Dan Fouts Found Love Again After Retirement
AP Photo/David Richard

San Diego Chargers legend Dan Fouts was airing the football out before it was cool.

Fouts excelled under the Air Coryell offense of head coach Don Coryell years before passing the ball every chance you got became the de facto NFL offense. It got him into the Pro Football Hall of Fame, though it never got him to a Super Bowl.

In one way or another, Fouts has been around the NFL for decades, but what about his personal life?

The quarterback is not exactly vocal about it. He’s a man approaching 70, so his lack of interest in social media is not surprising. That being said, we know a thing or two about life on and off the field for this former football player.

Dan Fouts’ Early Life & Career

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A Bay Area boy through and through, Daniel Francis Fouts was born in San Francisco, California to 49ers play-by-play announcer Bob Fouts.

Dan Fouts played high school ball at Marin Catholic High School initially before transferring to St. Ignatius College Preparatory. But for his college football career, he actually did leave his birthplace. He did stay on the West Coast, heading north to the University of Oregon.


Dan Fouts was free to air the ball out during his time as the quarterback at the helm of Oregon Ducks football. After three seasons, he was the school’s leader in career passing yards, one of 19 school records he set. On the other hand, he threw more interceptions than touchdowns, which is traditionally not ideal.

Perhaps all those interceptions are why NFL teams didn’t take him until the third round of the 1973 NFL Draft. Once again, Fouts was off to California, having been selected by the San Diego Chargers, which is the team that he would spend his entire professional career with.

It took a few seasons for Fouts and the Chargers to get going, but then the 1979 season happened. For three seasons in a row, Fouts set the NFL record for most passing yards in a season. The National Football League had never seen anything quite like Dan Fouts helming the Air Coryell offense, as he cruised past 4,000 passing yards all three times, and in 1979 he made his first of six Pro Bowls and his first All-Pro team.

For a few years, Fouts was the class of the AFC.

If not for a strike shortening the 1982 season, he easily could have done it again but instead had to settle for a mere 2,883 yards and 17 touchdowns in nine games — both of which led the NFL. Fouts was named Offensive Player of the Year that season, and a couple of publications even named him MVP.

However, the official record will state that kicker Mark Moseley was the MVP of the 1982 NFL season. Yes, a kicker. It’s an affront to American football, but it happened, and we can’t do anything about it.

Fouts played with the franchise now known as the Los Angeles Chargers all the way until 1987 when he retired from the spot. His time at the helm of a football team was over, and this began a second successful career for the Hall of Famer.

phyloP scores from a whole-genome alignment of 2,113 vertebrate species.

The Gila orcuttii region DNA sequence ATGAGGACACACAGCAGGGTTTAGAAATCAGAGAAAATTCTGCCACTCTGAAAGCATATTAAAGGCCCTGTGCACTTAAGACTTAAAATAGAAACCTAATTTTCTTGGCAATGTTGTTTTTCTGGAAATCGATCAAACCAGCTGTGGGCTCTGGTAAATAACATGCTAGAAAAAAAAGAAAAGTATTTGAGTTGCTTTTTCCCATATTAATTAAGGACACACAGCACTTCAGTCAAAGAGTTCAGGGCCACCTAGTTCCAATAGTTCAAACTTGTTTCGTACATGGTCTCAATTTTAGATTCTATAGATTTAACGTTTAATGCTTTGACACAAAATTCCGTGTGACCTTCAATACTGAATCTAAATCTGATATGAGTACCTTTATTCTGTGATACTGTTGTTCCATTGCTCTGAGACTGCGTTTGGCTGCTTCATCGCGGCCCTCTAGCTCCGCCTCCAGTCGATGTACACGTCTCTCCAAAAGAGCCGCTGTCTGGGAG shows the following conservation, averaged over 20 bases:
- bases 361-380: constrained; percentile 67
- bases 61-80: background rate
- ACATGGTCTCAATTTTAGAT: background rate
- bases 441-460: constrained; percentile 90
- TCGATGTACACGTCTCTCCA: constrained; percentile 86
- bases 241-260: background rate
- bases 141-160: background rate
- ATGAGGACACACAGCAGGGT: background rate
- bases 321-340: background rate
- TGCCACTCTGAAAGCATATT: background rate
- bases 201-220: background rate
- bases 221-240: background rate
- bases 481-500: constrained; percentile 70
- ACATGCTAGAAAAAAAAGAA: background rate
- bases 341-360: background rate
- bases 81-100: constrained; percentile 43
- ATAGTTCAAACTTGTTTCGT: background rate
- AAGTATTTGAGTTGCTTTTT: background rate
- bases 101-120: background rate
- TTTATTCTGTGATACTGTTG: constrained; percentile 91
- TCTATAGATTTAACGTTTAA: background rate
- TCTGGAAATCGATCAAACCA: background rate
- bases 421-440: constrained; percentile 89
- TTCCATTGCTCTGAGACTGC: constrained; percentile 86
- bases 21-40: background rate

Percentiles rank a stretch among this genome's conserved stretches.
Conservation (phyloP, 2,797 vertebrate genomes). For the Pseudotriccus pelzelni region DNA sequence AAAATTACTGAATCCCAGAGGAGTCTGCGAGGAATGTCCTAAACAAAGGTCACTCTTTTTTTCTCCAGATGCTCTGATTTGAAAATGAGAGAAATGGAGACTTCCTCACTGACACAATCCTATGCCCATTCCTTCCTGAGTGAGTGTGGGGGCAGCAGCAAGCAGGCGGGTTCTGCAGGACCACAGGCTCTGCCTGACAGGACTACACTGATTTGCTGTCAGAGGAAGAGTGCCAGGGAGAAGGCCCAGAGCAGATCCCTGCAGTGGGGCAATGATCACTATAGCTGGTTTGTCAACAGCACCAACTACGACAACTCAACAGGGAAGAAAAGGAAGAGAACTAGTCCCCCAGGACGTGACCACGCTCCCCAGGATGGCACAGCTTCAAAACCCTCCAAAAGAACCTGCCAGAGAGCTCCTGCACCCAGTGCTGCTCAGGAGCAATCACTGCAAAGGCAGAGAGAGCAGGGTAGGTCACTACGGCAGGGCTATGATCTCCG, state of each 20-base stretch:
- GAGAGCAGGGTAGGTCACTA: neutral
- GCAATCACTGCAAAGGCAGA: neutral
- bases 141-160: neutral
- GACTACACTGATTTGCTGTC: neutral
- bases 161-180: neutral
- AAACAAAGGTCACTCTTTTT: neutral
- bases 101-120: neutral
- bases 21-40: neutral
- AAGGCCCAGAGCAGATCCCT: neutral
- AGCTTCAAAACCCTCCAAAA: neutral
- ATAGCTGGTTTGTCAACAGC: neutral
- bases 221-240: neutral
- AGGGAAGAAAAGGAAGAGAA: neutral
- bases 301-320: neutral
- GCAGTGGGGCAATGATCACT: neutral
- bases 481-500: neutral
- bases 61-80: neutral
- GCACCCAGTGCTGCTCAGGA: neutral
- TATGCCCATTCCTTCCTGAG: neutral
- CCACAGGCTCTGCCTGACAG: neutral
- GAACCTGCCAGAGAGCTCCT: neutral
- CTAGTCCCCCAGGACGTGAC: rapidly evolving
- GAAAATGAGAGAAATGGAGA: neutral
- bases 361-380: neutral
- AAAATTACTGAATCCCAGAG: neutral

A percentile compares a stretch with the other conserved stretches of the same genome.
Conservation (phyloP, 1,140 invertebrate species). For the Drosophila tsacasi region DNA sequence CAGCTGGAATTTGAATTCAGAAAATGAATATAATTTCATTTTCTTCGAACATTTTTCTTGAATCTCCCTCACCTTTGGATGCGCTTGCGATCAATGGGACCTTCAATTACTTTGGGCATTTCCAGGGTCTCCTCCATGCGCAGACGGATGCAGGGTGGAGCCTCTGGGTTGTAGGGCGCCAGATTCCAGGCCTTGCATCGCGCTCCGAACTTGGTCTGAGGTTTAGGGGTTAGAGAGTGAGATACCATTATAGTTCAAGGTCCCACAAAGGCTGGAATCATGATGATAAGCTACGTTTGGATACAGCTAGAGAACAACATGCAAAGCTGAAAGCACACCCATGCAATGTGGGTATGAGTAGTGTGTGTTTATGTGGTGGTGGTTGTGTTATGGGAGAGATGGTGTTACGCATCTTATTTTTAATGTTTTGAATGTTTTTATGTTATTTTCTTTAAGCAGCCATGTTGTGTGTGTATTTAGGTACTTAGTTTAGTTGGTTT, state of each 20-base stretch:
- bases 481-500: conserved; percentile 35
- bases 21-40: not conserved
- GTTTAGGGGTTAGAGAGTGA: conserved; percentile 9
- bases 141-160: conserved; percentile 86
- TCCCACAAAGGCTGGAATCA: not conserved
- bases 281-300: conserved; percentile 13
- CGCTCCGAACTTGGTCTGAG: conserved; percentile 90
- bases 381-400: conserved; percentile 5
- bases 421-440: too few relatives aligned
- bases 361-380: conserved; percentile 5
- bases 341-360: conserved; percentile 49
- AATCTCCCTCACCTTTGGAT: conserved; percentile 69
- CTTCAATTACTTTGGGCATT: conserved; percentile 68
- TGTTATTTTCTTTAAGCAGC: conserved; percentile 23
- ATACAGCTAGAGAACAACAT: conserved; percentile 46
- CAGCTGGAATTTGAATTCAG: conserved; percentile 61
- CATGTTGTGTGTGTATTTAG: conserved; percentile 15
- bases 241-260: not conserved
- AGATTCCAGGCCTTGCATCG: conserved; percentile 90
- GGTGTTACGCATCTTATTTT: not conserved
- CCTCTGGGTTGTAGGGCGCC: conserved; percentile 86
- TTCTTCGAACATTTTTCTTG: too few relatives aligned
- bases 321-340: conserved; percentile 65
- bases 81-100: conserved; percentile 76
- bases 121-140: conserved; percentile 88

He started an announcing career when he retired in 1988, joining CBS. Eventually, he would start adding his insight as a color analyst to Monday Night Football games on ABC.

Fouts was part of the infamous Monday Night Football crew featuring Dennis Miller. There was actually a period of time with ABC when Fouts was doing play-by-play as well, rare for a former player.

After being let go by ESPN, Fouts rejoined CBS, where he and Ian Eagle would become favorite announcers for many. Personally, we loved the combo of “The Bird and the Beard.”


Alas, those days are behind us, as CBS let Fouts go after the 2020 season, leaving us without one of our favorite sports anchors at the moment. At least we can watch Fouts’ appearance as himself in the Adam Sandler comedy The Waterboy to soothe our pain.

And we know he’s doing okay for himself ?? his net worth is reportedly over $10 million.

Dan Fouts’ Family & Kids

As we mentioned, Fouts is not exactly forthcoming with information about his personal life. In fact, they aren’t even named dropped on his personal website

Fouts married Julianne Mehl, who he met while a student at the University of Oregon in 1977. Eventually, they got divorced. Fouts would then remarry, this time getting hitched to Jeri Martin, now known as Jeri Fouts.

Unlike her husband, Jeri is active on social media, which gives us a little insight into his family.


Fouts also had two children with his first wife. Sadly, his son Dominic, who was born in 1978, passed away in 2012 from cancer. He also has a daughter Suzanne, who goes by her middle name Shannon.

Like her step-mother, Shannon is on social media, though she mostly retweets stuff about college volleyball. That makes sense, given that Shannon was a collegiate athlete in, naturally, volleyball.

Dan Fouts dropped passes into his receivers’ hands with gusto and dropped bon mots as an announcer on TV and Westwood One Radio. Hopefully, we haven’t seen the last of Fouts on our televisions, but if the 70-year-old wants to retire fully to spend more time with his family, that would totally make sense.

If that happens, we’ll have to pay attention to Jeri’s social media to see what he’s getting up to.

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Chris Morgan About the author:
Chris Morgan is a Michigan-based writer and a Detroit sports fan who has written about sports and pop culture for a variety of outlets, including a book about Mystery Science Theater 3000 and '90s Nickelodeon. He's happy to complain about the Lions with you anytime.
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